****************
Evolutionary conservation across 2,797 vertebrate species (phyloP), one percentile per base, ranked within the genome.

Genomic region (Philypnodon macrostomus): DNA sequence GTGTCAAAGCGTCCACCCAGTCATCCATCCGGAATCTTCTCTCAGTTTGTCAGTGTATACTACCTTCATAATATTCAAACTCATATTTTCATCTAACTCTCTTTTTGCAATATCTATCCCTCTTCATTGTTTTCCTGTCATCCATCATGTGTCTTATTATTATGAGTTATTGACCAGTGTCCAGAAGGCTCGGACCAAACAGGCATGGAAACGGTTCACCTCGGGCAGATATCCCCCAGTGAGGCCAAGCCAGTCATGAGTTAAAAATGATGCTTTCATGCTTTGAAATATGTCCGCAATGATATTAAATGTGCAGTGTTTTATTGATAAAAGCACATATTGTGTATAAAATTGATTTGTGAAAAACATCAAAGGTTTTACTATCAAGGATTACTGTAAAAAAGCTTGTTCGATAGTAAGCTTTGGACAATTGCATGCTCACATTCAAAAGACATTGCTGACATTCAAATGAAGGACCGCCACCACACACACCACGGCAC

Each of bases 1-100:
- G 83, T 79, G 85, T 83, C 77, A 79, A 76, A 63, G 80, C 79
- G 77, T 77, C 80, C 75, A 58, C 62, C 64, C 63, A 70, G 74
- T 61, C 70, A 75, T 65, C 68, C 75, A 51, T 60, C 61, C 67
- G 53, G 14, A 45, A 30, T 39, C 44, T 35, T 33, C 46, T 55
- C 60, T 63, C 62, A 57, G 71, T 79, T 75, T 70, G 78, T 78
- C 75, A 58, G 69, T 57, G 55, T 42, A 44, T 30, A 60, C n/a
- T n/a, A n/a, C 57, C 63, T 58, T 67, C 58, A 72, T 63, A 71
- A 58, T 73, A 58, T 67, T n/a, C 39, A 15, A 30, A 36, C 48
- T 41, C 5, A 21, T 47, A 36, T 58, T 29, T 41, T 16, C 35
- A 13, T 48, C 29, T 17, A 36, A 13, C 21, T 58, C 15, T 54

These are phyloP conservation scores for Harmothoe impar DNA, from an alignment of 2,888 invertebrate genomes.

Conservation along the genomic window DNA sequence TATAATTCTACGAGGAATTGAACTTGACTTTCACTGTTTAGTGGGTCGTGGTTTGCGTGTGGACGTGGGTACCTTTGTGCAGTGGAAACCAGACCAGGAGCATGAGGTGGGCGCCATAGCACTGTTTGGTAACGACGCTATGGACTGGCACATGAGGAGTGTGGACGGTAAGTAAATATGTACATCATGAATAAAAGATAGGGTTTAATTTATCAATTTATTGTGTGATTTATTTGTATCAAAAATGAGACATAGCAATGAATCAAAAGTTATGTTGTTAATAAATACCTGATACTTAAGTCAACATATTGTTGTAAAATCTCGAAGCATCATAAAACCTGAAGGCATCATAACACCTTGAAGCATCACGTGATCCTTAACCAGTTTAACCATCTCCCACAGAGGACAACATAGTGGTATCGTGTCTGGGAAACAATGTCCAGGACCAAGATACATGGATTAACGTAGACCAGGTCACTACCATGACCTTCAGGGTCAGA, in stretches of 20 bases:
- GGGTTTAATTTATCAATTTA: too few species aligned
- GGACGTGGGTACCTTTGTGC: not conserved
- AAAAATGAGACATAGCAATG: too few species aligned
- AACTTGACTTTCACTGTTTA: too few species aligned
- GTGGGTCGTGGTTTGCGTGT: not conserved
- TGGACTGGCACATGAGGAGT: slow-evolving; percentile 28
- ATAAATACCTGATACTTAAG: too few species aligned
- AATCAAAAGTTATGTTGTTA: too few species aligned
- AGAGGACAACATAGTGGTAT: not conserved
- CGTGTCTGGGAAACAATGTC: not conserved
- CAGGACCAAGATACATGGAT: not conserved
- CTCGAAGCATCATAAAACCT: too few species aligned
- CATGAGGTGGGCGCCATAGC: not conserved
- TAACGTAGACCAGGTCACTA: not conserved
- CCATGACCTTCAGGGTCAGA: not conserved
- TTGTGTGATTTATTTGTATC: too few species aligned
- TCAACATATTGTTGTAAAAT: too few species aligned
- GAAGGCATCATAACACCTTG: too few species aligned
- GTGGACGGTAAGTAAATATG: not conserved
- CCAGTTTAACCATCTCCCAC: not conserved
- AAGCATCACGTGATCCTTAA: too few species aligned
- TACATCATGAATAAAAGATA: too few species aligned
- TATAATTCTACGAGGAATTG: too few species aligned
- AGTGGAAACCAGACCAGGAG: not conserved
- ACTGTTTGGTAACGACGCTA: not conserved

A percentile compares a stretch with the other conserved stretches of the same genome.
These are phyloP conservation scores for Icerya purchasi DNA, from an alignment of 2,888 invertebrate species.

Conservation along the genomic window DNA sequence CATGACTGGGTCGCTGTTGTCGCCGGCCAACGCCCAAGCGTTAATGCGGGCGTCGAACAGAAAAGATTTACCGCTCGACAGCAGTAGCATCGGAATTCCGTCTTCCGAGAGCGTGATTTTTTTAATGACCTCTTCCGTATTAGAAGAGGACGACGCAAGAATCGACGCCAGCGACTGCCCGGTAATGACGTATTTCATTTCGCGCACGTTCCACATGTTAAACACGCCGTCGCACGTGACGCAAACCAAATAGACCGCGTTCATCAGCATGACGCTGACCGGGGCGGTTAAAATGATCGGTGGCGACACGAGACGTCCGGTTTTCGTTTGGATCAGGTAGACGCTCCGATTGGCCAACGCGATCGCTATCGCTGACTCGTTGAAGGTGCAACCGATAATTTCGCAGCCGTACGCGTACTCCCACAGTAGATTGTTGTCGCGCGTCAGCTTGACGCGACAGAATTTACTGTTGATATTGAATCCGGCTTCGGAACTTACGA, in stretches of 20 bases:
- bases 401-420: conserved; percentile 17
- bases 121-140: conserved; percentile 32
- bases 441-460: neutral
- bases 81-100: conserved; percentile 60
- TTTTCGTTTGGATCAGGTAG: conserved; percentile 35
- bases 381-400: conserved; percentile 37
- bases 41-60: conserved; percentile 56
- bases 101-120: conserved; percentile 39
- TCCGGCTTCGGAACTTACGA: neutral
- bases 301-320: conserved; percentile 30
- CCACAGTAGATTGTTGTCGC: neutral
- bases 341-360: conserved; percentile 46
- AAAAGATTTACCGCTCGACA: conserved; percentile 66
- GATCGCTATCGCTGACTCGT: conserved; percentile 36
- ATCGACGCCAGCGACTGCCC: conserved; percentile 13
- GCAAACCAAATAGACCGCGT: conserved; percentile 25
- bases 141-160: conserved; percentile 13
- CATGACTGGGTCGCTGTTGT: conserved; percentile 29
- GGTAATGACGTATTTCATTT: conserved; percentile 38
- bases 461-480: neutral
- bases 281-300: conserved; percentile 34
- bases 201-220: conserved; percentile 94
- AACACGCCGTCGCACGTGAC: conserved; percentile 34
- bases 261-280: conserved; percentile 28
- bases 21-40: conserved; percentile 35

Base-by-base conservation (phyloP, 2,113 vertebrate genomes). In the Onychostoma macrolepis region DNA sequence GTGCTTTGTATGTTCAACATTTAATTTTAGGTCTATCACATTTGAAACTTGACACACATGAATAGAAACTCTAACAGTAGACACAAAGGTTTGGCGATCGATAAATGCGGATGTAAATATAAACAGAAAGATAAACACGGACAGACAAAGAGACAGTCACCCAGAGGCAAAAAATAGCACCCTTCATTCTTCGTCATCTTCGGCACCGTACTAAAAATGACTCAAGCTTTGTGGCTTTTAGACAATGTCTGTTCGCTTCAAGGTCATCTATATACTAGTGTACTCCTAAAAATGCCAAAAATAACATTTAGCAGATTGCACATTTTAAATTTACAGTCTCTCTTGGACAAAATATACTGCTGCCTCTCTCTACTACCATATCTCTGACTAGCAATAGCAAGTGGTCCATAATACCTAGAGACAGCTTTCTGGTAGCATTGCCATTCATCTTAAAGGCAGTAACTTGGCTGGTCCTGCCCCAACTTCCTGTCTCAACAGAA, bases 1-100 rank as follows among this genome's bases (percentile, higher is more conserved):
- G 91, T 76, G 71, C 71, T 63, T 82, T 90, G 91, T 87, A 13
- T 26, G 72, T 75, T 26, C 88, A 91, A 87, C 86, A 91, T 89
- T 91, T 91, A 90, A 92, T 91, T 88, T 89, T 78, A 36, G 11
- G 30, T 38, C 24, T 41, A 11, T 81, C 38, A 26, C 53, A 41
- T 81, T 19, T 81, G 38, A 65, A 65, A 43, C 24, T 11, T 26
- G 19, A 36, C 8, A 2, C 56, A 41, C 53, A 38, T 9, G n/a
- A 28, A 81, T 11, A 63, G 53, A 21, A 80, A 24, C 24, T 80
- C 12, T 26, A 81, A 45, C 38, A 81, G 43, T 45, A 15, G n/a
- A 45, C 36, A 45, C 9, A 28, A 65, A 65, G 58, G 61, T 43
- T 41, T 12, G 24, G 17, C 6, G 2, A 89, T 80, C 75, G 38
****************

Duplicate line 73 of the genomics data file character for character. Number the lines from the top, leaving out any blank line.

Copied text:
- G 30, T 38, C 24, T 41, A 11, T 81, C 38, A 26, C 53, A 41